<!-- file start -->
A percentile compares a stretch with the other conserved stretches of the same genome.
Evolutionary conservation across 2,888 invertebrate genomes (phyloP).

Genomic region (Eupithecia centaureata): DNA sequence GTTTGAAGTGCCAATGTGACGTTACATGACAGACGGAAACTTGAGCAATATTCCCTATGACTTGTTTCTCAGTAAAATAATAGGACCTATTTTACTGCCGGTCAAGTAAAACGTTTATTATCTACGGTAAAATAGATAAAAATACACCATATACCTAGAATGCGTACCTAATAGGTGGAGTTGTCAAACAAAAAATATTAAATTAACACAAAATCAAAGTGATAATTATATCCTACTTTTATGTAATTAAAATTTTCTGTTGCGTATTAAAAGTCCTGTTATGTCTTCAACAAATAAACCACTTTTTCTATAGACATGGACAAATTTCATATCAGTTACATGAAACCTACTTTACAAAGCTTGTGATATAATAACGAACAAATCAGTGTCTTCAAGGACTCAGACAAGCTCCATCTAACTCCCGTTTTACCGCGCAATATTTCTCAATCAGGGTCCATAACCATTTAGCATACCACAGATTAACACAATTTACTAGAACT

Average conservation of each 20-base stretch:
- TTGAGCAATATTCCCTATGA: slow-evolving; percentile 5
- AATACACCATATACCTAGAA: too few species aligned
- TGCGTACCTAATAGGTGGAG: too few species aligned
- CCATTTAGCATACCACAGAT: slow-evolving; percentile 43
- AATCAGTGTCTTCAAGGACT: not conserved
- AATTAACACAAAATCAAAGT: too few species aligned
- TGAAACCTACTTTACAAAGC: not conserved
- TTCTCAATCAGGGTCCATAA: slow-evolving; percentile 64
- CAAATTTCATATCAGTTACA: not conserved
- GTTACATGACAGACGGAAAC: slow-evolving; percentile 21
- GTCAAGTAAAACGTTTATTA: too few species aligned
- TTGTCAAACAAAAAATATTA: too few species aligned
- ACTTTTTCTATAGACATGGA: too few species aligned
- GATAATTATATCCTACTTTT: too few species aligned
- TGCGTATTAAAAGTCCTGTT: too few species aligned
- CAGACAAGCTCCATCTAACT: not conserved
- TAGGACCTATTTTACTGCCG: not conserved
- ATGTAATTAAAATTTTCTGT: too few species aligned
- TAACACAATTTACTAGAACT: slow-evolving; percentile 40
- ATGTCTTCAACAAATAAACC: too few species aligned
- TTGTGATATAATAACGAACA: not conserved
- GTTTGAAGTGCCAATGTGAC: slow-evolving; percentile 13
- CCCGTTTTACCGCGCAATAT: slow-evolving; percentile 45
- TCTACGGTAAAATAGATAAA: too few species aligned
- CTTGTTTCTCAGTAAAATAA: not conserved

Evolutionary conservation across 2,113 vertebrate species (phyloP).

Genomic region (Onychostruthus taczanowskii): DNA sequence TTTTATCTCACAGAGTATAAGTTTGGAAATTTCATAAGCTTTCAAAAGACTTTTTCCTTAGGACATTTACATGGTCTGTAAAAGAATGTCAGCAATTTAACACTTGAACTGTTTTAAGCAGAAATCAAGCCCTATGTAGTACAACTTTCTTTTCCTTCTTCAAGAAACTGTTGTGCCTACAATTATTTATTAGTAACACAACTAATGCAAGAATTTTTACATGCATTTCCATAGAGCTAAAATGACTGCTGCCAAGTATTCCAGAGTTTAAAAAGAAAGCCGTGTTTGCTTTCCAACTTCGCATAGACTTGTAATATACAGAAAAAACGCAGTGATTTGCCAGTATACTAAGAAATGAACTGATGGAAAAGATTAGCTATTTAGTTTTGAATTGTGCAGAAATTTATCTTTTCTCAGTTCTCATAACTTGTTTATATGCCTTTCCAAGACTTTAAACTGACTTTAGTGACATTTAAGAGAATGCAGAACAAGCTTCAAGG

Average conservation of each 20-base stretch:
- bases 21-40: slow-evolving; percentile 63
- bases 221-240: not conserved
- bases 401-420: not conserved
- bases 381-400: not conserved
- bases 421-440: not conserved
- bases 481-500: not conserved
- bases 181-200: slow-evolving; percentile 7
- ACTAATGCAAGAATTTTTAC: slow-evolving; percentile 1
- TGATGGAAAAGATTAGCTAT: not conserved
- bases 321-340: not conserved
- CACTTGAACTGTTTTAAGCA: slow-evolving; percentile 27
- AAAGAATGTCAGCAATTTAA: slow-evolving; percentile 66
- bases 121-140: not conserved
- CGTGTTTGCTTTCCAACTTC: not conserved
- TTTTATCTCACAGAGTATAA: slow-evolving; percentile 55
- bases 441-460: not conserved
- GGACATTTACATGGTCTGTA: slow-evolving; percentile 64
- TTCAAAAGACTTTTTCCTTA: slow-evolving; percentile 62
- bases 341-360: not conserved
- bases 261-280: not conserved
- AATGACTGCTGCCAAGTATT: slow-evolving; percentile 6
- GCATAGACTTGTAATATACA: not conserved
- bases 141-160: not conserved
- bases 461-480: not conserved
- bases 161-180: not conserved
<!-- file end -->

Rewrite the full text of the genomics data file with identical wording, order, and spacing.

A percentile compares a stretch with the other conserved stretches of the same genome.
Evolutionary conservation across 2,888 invertebrate genomes (phyloP).

Genomic region (Eupithecia centaureata): DNA sequence GTTTGAAGTGCCAATGTGACGTTACATGACAGACGGAAACTTGAGCAATATTCCCTATGACTTGTTTCTCAGTAAAATAATAGGACCTATTTTACTGCCGGTCAAGTAAAACGTTTATTATCTACGGTAAAATAGATAAAAATACACCATATACCTAGAATGCGTACCTAATAGGTGGAGTTGTCAAACAAAAAATATTAAATTAACACAAAATCAAAGTGATAATTATATCCTACTTTTATGTAATTAAAATTTTCTGTTGCGTATTAAAAGTCCTGTTATGTCTTCAACAAATAAACCACTTTTTCTATAGACATGGACAAATTTCATATCAGTTACATGAAACCTACTTTACAAAGCTTGTGATATAATAACGAACAAATCAGTGTCTTCAAGGACTCAGACAAGCTCCATCTAACTCCCGTTTTACCGCGCAATATTTCTCAATCAGGGTCCATAACCATTTAGCATACCACAGATTAACACAATTTACTAGAACT

Average conservation of each 20-base stretch:
- TTGAGCAATATTCCCTATGA: slow-evolving; percentile 5
- AATACACCATATACCTAGAA: too few species aligned
- TGCGTACCTAATAGGTGGAG: too few species aligned
- CCATTTAGCATACCACAGAT: slow-evolving; percentile 43
- AATCAGTGTCTTCAAGGACT: not conserved
- AATTAACACAAAATCAAAGT: too few species aligned
- TGAAACCTACTTTACAAAGC: not conserved
- TTCTCAATCAGGGTCCATAA: slow-evolving; percentile 64
- CAAATTTCATATCAGTTACA: not conserved
- GTTACATGACAGACGGAAAC: slow-evolving; percentile 21
- GTCAAGTAAAACGTTTATTA: too few species aligned
- TTGTCAAACAAAAAATATTA: too few species aligned
- ACTTTTTCTATAGACATGGA: too few species aligned
- GATAATTATATCCTACTTTT: too few species aligned
- TGCGTATTAAAAGTCCTGTT: too few species aligned
- CAGACAAGCTCCATCTAACT: not conserved
- TAGGACCTATTTTACTGCCG: not conserved
- ATGTAATTAAAATTTTCTGT: too few species aligned
- TAACACAATTTACTAGAACT: slow-evolving; percentile 40
- ATGTCTTCAACAAATAAACC: too few species aligned
- TTGTGATATAATAACGAACA: not conserved
- GTTTGAAGTGCCAATGTGAC: slow-evolving; percentile 13
- CCCGTTTTACCGCGCAATAT: slow-evolving; percentile 45
- TCTACGGTAAAATAGATAAA: too few species aligned
- CTTGTTTCTCAGTAAAATAA: not conserved

Evolutionary conservation across 2,113 vertebrate species (phyloP).

Genomic region (Onychostruthus taczanowskii): DNA sequence TTTTATCTCACAGAGTATAAGTTTGGAAATTTCATAAGCTTTCAAAAGACTTTTTCCTTAGGACATTTACATGGTCTGTAAAAGAATGTCAGCAATTTAACACTTGAACTGTTTTAAGCAGAAATCAAGCCCTATGTAGTACAACTTTCTTTTCCTTCTTCAAGAAACTGTTGTGCCTACAATTATTTATTAGTAACACAACTAATGCAAGAATTTTTACATGCATTTCCATAGAGCTAAAATGACTGCTGCCAAGTATTCCAGAGTTTAAAAAGAAAGCCGTGTTTGCTTTCCAACTTCGCATAGACTTGTAATATACAGAAAAAACGCAGTGATTTGCCAGTATACTAAGAAATGAACTGATGGAAAAGATTAGCTATTTAGTTTTGAATTGTGCAGAAATTTATCTTTTCTCAGTTCTCATAACTTGTTTATATGCCTTTCCAAGACTTTAAACTGACTTTAGTGACATTTAAGAGAATGCAGAACAAGCTTCAAGG

Average conservation of each 20-base stretch:
- bases 21-40: slow-evolving; percentile 63
- bases 221-240: not conserved
- bases 401-420: not conserved
- bases 381-400: not conserved
- bases 421-440: not conserved
- bases 481-500: not conserved
- bases 181-200: slow-evolving; percentile 7
- ACTAATGCAAGAATTTTTAC: slow-evolving; percentile 1
- TGATGGAAAAGATTAGCTAT: not conserved
- bases 321-340: not conserved
- CACTTGAACTGTTTTAAGCA: slow-evolving; percentile 27
- AAAGAATGTCAGCAATTTAA: slow-evolving; percentile 66
- bases 121-140: not conserved
- CGTGTTTGCTTTCCAACTTC: not conserved
- TTTTATCTCACAGAGTATAA: slow-evolving; percentile 55
- bases 441-460: not conserved
- GGACATTTACATGGTCTGTA: slow-evolving; percentile 64
- TTCAAAAGACTTTTTCCTTA: slow-evolving; percentile 62
- bases 341-360: not conserved
- bases 261-280: not conserved
- AATGACTGCTGCCAAGTATT: slow-evolving; percentile 6
- GCATAGACTTGTAATATACA: not conserved
- bases 141-160: not conserved
- bases 461-480: not conserved
- bases 161-180: not conserved